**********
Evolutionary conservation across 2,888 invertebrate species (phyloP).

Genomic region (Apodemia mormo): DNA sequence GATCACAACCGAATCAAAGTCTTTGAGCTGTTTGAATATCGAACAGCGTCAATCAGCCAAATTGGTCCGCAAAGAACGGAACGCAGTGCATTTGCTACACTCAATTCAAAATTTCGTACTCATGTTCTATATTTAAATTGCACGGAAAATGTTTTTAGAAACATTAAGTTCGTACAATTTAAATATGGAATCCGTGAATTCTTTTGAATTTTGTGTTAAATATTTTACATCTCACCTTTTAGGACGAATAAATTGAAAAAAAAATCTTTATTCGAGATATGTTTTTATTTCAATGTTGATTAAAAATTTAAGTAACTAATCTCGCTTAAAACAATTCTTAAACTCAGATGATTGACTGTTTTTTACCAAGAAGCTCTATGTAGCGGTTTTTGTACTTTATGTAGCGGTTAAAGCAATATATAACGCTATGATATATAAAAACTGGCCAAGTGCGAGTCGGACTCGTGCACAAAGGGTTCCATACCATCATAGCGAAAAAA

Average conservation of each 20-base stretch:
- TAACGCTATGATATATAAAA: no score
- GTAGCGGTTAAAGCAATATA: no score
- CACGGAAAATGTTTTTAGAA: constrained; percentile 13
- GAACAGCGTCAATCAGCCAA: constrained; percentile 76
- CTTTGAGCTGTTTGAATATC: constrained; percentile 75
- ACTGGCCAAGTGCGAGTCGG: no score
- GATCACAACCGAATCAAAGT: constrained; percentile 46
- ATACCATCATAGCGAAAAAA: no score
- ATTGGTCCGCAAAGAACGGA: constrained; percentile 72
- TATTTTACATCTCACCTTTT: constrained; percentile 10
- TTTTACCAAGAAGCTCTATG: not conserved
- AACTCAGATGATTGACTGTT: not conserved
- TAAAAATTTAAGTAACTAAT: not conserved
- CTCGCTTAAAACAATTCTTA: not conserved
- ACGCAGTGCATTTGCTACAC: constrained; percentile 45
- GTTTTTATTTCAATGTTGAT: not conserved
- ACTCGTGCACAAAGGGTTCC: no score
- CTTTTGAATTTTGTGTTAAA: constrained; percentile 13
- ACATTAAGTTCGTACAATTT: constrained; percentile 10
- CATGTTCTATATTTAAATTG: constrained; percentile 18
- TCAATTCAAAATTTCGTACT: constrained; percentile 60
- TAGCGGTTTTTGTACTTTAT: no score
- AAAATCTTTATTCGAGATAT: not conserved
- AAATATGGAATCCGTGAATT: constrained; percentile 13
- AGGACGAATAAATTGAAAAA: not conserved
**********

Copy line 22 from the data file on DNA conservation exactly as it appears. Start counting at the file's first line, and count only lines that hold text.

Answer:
- ACATTAAGTTCGTACAATTT: constrained; percentile 10